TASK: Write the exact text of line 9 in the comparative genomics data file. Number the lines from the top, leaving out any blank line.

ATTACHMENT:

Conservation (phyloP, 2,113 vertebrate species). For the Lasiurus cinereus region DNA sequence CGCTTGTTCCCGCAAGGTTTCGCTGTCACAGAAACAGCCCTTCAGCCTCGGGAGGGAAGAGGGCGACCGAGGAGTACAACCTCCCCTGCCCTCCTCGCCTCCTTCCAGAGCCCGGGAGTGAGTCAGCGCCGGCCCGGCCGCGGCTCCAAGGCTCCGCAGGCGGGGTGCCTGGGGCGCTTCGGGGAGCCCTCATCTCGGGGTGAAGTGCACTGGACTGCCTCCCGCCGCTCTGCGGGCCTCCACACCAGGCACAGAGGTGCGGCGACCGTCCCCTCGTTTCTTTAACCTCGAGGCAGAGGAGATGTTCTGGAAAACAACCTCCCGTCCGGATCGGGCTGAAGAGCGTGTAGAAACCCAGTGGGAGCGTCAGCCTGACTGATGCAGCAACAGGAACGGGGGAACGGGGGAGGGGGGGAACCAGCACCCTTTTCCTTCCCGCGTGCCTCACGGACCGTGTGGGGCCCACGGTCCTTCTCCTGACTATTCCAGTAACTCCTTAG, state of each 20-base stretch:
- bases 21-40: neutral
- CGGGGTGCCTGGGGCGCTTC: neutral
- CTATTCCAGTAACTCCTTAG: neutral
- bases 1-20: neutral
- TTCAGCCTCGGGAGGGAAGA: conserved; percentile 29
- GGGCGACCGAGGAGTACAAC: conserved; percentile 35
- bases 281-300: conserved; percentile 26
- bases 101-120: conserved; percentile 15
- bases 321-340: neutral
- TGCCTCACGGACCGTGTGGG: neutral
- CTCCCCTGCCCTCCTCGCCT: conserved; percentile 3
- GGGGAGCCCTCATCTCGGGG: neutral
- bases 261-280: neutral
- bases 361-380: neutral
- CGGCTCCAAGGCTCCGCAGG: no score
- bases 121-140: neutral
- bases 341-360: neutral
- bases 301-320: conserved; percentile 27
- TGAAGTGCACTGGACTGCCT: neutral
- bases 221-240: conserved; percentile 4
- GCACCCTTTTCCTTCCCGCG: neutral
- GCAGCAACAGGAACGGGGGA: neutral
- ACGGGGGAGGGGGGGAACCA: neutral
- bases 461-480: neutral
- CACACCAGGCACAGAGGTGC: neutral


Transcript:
- bases 101-120: conserved; percentile 15